practice of economics and politics: importance of procedures.
The systemic or dynamic conception of corruption is meaningful only in terms of the
whole society; the individualistic or static conception only in terms of breach of legal
procedures. The latter is inadequate, in my view, in understanding the interaction of
democracy, capitalism and corruption in modern society. The difference between the two
conceptions is therefore central to the discussion that follows. First, I consider the
modern re-confusion of public and private, resulting from the growth of government
and the ascendancy of capitalism; second, the distinction between substantive and
procedural definitions of democracy; correspondingly, third, the normative and positivist
definitions of corruption; fourth, the social context of capitalism, democracy and
corruption, that is, the interaction of economics, politics and values (here, normative

conceptions of society); finally, fifth, this social interaction points to, and returns to, the
systemic rather than aberrant character of corruption.
First, the conditions of modern democracy have given rise, specifically, to corporate
political funding and, generally, to the penetration of market values, because public
office has expanded greatly, in regard to the functions of politicians and the scope of
government activity. The latter requires an elaborate centralized administration, financing
important public works and welfare programmes; while the competitive growth of
political parties involves increasingly costly electoral contests. At the same time,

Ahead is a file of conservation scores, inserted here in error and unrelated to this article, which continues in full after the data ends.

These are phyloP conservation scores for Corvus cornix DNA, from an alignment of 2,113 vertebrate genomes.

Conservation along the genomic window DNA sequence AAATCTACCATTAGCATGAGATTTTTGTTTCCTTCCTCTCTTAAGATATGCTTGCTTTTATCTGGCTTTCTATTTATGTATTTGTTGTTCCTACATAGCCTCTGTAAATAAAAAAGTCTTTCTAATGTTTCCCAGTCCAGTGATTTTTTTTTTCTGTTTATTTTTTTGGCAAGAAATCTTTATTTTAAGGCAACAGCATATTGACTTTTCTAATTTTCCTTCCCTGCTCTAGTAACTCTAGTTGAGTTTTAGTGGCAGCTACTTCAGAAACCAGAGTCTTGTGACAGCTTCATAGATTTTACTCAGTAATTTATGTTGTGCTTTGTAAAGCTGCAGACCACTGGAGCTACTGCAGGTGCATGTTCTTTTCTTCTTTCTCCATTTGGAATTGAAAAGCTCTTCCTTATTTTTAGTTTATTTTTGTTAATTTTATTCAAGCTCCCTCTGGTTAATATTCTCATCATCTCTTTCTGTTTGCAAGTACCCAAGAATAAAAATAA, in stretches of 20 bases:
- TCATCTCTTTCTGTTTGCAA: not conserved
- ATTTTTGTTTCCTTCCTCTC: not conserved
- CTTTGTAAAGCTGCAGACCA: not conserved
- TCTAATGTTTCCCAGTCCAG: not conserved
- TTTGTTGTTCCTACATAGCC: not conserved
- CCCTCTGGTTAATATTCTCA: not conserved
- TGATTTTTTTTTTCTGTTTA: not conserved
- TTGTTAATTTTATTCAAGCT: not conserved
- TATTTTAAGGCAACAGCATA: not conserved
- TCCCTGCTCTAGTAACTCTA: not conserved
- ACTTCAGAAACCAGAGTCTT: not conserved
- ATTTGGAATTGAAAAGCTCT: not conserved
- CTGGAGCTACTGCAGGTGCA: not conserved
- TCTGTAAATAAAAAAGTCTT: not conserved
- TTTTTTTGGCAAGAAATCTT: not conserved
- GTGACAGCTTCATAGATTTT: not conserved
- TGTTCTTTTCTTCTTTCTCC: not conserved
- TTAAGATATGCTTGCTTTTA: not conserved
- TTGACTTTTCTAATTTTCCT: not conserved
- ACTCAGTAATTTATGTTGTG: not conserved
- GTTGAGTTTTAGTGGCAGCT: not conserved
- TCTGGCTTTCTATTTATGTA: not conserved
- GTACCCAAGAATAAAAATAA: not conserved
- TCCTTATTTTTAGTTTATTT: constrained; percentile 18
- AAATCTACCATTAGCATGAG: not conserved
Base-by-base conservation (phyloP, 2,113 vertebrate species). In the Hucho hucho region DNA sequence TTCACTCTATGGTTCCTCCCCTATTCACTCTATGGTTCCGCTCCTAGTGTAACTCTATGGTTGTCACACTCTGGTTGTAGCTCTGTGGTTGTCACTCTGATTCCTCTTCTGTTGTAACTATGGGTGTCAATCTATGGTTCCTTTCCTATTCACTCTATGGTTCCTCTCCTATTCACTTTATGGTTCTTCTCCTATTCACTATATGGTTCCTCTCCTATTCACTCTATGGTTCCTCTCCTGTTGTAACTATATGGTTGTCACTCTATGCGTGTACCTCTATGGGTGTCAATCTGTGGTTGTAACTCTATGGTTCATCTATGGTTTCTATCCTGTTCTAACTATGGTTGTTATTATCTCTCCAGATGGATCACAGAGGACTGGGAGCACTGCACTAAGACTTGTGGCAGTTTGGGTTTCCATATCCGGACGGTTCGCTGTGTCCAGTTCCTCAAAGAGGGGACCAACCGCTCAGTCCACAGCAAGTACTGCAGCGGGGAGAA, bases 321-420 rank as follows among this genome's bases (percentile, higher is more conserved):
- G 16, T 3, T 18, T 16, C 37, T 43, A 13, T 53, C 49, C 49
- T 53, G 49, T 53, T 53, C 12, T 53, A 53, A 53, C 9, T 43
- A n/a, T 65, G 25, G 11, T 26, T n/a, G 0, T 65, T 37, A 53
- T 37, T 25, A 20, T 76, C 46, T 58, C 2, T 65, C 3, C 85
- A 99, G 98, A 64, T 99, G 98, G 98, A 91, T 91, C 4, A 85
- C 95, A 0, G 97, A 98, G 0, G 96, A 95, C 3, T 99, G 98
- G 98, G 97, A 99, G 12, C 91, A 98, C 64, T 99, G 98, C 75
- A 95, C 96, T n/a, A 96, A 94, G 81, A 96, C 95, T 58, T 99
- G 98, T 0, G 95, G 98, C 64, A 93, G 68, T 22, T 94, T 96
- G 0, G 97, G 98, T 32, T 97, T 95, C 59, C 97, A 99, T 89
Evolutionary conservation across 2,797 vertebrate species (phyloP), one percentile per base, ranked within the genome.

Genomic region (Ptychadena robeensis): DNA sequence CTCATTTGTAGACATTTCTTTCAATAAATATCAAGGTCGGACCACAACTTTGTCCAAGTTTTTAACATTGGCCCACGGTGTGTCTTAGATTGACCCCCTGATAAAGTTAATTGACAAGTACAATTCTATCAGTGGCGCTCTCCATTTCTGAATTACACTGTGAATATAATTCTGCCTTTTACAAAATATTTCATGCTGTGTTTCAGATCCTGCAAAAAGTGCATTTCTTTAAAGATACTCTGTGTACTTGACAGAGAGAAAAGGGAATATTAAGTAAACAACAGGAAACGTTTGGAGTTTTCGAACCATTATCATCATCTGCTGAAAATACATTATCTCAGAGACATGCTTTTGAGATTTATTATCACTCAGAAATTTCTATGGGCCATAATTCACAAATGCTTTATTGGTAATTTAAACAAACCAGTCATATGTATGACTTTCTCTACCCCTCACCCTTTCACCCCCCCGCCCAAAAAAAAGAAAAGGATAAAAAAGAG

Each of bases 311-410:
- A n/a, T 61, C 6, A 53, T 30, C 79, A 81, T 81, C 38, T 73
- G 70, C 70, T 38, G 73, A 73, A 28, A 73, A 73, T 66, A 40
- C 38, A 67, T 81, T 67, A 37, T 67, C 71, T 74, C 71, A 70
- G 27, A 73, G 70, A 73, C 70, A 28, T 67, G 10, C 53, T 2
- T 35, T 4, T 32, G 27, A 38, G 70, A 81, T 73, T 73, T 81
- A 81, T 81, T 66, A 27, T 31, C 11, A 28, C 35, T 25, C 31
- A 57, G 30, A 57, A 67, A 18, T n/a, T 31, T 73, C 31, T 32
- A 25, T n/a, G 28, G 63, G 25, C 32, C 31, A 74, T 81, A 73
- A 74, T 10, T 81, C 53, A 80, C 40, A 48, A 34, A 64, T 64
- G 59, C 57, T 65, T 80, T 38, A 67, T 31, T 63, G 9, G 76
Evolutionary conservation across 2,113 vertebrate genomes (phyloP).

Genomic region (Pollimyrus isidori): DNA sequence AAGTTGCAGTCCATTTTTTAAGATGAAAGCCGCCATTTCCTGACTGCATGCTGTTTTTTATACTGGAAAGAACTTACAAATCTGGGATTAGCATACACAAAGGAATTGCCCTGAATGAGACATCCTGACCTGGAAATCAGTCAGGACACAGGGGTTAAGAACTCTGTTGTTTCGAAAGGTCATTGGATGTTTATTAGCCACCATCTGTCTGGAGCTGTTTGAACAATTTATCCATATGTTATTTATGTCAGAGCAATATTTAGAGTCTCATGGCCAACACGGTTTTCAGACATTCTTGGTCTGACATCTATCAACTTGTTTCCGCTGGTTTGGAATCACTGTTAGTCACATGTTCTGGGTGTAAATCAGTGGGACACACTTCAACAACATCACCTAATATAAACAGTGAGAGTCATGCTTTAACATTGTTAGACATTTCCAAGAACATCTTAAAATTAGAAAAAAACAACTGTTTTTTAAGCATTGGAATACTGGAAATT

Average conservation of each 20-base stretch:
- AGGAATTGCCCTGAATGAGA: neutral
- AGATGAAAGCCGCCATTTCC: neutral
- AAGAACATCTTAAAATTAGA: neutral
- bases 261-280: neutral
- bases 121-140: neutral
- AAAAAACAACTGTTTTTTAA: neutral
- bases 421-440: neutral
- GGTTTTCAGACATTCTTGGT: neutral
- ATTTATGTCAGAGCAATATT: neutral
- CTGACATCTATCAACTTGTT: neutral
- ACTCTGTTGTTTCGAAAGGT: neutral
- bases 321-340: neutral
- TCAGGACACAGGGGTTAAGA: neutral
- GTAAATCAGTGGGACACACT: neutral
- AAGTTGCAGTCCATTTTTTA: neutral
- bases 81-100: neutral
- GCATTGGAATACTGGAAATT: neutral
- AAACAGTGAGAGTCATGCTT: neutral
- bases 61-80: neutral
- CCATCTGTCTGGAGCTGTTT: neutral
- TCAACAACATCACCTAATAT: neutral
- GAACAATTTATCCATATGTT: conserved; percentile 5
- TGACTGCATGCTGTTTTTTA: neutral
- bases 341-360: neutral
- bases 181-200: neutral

moreover, the opportunities for private gain legitimate or otherwise have increased
exponentially under modern capitalism. It is the resulting overlap of capitalism and
democracy the re-confusion of private and publicthat creates the tendency of
unchecked power to corrupt.
Corruption reflects this clash of values. Public service is the raison dtre of officials: to
serve the common interest, as defined by the electoral majority and its political
leadership. The raison dtre of the capitalist system, to the contrary, is private profit,
derived from the operation of a competitive market. Market values guide behavior. Thus,
buying voters, legislators and state officials is good business if it produces cost-effective
results. Obviously such a procedure, from the normative standpoint of democracy (the
sovereignty of the people) is corrupt: it is a deformation of the norm. Yet, in realistic
terms, the economic system has an undeniable impact on the political, who in democratic
theory it should not have: it should be the other way round. One way of bridging the gap
between theory and practice is by establishing either legal or acceptable (informal)
channels of influence between wealth and power; corruption is another way.
Such are-confusion of public and private, which undermines the very basis of modernity
(the legal-rational requirements of effective public administration) raises, in the second
place, the crucial question of
In the light of the drip-drip of revelations over recent weeks and months about
the behaviour of business leaders, particularly in the financial institutions, a number of
commentators have suggested that what has been demonstrated is that unregulated
capitalism will become inherently corrupt, as the instincts of the key movers and shakers
in a capitalist economy are corrupt and they are only held in check through effective
The ideology of unfettered markets promoted over the past three decades must now be
judged a failure. The era of liberalisation contained seeds of its own downfall in the form
of tendencies such as frenetic financial innovation and bubbles in asset prices. Naked
greed, lax regulation, excessively loose monetary policy, fraudulent borrowing and
managerial failure all played a role in bringing about the crisis. Richard Layard of the
London School of Economics weighs while arguing that we should stop the worship of